WINNER OF THE COSTA NOVEL AWARD: the acclaimed number one bestselling novel.
'A box of delights. Ingenious in construction, indefatigably entertaining, it grips the reader's imagination on the first page and never lets go. If you wish to be moved and astonished, read it. And if you want to give a dazzling present, buy it for your friends.' HILARY MANTEL, author of THE MIRROR AND THE LIGHT
What if you had the chance to live your life again and again, until you finally got it right?
During a snowstorm in England in 1910, a baby is born and dies before she can take her first breath.
During a snowstorm in England in 1910, the same baby is born and lives to tell the tale.
What if there were second chances? And third chances? In fact an infinite number of chances to live your life? Would you eventually be able to save the world from its own inevitable destiny? And would you even want to?
Life After Life follows Ursula Todd as she lives through the turbulent events of the last century again and again. With wit and compassion, Kate Atkinson finds warmth even in life's bleakest moments, and shows an extraordinary ability to evoke the past. Here she is at her most profound and inventive, in a novel that celebrates the best and worst of ourselves.
'There aren't enough breathless adjectives to describe Life After Life: Dazzling, witty, moving, joyful, mournful, profound. Wildly inventive, deeply felt. Hilarious. Humane. Simply put: it's one of the best novels I've read this century' GILLIAN FLYNN, number 1 bestselling author of Gone Girl, Sharp Objects and Dark Places
'Merging family saga with a fluid sense of time and an extraordinarily vivid sense of history at its most human level. A dizzying and dazzling tour de force' DAILY MAIL
'Absolutely brilliant...it reminded me a bit of her first book Behind the Scenes at the Museum, which is one of my most favourite books ever.' MARIAN KEYES, author of GROWN UPS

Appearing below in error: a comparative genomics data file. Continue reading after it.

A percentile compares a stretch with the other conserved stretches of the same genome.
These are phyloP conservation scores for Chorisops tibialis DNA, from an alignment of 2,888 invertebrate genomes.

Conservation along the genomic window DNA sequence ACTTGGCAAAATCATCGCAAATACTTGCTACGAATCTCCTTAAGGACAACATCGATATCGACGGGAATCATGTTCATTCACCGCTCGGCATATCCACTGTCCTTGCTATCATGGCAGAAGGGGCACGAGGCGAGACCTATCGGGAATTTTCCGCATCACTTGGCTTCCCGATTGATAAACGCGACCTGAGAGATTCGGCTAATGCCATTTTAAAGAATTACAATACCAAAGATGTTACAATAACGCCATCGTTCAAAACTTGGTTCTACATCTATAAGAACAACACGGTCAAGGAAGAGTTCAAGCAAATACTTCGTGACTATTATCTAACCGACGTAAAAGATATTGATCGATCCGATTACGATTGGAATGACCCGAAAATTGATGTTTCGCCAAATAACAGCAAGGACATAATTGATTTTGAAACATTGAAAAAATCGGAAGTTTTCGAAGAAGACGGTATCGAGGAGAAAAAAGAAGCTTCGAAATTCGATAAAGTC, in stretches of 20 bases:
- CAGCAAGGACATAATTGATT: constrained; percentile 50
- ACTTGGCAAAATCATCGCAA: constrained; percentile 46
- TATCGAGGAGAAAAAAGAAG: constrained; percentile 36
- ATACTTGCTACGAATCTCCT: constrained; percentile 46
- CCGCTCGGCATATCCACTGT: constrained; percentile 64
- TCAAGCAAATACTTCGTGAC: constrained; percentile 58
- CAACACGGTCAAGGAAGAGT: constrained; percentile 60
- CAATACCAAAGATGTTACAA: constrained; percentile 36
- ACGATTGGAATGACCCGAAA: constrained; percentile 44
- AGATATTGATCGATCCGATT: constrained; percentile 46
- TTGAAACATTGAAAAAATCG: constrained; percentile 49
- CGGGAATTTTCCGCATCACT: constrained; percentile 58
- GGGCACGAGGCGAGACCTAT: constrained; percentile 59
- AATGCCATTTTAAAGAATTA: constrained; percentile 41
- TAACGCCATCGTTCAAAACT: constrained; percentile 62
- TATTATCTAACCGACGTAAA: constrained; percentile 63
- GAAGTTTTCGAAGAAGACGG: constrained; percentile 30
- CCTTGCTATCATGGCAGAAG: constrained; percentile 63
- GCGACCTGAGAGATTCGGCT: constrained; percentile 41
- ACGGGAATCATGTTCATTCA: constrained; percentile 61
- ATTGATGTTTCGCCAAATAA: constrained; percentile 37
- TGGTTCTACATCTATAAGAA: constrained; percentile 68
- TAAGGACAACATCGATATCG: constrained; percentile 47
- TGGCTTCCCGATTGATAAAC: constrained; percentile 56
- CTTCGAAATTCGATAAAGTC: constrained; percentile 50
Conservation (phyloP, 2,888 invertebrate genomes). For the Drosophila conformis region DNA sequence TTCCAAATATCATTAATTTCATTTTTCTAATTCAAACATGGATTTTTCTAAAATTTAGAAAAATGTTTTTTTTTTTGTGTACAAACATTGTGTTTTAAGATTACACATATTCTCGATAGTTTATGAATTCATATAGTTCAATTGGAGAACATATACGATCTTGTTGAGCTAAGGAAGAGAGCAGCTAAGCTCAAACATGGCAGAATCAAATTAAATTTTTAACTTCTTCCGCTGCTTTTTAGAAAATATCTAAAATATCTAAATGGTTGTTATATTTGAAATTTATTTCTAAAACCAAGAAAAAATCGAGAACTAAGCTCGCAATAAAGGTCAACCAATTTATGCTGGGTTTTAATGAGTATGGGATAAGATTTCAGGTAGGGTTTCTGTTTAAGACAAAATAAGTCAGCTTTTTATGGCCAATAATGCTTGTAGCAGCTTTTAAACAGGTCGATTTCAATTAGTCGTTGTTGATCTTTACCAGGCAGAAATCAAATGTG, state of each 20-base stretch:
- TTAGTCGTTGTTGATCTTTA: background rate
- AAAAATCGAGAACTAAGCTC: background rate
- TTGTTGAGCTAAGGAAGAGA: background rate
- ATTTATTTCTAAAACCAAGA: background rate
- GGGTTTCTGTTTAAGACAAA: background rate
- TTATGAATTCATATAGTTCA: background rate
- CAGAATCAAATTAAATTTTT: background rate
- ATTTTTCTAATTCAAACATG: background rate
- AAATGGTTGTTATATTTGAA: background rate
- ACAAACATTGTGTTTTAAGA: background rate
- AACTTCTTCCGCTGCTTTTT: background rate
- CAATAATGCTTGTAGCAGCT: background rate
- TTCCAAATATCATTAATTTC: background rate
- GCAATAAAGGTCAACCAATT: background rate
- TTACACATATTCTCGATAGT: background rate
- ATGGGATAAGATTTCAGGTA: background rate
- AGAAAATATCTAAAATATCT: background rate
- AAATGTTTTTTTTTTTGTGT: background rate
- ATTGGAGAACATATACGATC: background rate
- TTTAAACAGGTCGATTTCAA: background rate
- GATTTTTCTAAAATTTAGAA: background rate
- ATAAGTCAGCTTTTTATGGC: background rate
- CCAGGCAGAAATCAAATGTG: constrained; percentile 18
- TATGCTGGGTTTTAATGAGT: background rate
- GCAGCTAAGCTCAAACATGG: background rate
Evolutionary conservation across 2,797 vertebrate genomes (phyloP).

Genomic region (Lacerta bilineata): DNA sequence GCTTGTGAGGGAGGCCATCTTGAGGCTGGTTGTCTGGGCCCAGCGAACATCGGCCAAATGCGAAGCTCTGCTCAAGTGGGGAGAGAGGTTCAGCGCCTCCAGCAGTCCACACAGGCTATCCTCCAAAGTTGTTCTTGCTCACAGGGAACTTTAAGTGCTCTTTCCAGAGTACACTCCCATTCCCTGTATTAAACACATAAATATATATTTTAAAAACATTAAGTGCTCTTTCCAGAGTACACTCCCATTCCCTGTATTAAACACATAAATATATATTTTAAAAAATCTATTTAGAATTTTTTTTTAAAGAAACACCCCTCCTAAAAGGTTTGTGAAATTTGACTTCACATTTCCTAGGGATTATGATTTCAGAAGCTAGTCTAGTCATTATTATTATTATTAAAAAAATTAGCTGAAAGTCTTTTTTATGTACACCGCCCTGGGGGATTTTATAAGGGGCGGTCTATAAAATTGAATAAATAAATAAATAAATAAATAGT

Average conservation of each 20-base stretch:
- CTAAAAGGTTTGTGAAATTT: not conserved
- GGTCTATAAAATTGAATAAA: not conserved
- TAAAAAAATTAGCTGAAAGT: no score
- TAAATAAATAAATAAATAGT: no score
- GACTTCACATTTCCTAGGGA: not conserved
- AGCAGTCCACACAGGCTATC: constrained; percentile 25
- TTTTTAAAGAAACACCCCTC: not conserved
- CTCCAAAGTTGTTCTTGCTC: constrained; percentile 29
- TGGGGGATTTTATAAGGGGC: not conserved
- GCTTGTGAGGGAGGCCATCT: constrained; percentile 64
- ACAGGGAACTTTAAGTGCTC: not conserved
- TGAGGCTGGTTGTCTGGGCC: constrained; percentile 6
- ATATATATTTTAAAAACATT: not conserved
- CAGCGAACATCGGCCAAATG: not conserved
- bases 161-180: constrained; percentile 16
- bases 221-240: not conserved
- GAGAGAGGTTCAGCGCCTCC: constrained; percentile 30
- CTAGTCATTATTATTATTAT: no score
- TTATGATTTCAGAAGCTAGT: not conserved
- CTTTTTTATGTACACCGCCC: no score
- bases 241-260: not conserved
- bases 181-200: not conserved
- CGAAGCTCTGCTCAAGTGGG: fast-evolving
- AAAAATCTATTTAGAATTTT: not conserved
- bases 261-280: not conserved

'Truly brilliant...Think of Audrey Niffenegger's The TimeTraveler's Wife or David Nicholl's One Day...[or] Martin Amis's Times Arrow.... This is a rare book that you want to start again the minute you have finished.' THE TIMES
APPLE BOOKS REVIEW
One of our favourite novels of 2013 sees British writer Atkinson leaving her familiar niche of witty mysteries to tackle an ambitiously original novel about the many lives—and deaths—of her protagonist, Ursula Todd. Todd’s varying fates provide an outlet for Atkinson to explore 20th-century history and modern women’s experiences. Like a literary merry-go-round, Life After Life is dizzying but very fun.
Atkinson's new novel (after Started Early, Took My Dog) opens twice: first in Germany in 1930 with an English woman taking a shot at Hitler, then in England in 1910 when a baby arrives, stillborn. And then it opens again: still in 1910, still in England, but this time the baby lives. That baby is Ursula Todd, and as she grows up, she dies and lives repeatedly. Watching Atkinson bring Ursula into the world yet again initially feels like a not terribly interesting trick: we know authors have the power of life and death. But as Ursula and the century age, and war and epidemic and war come again, the fact of death, of "darkness," as Atkinson calls it, falling on cities and people now Ursula, now someone else, now Ursula again turns out to be central. At heart this is a war story; half the book is given over to Ursula's activities during WWII, and in its focus on the women and civilians usually overlooked or downplayed, it gives the Blitz its full measure of terror. By the end, which takes us back to that moment in 1930 and beyond, it's clear that Atkinson's not playing tricks; rather, through Ursula's many lives and the accretion of what T.S. Eliot called "visions and revisions," she's found an inventive way to make both the war's toll and the pull of alternate history, of darkness avoided or diminished, fresh.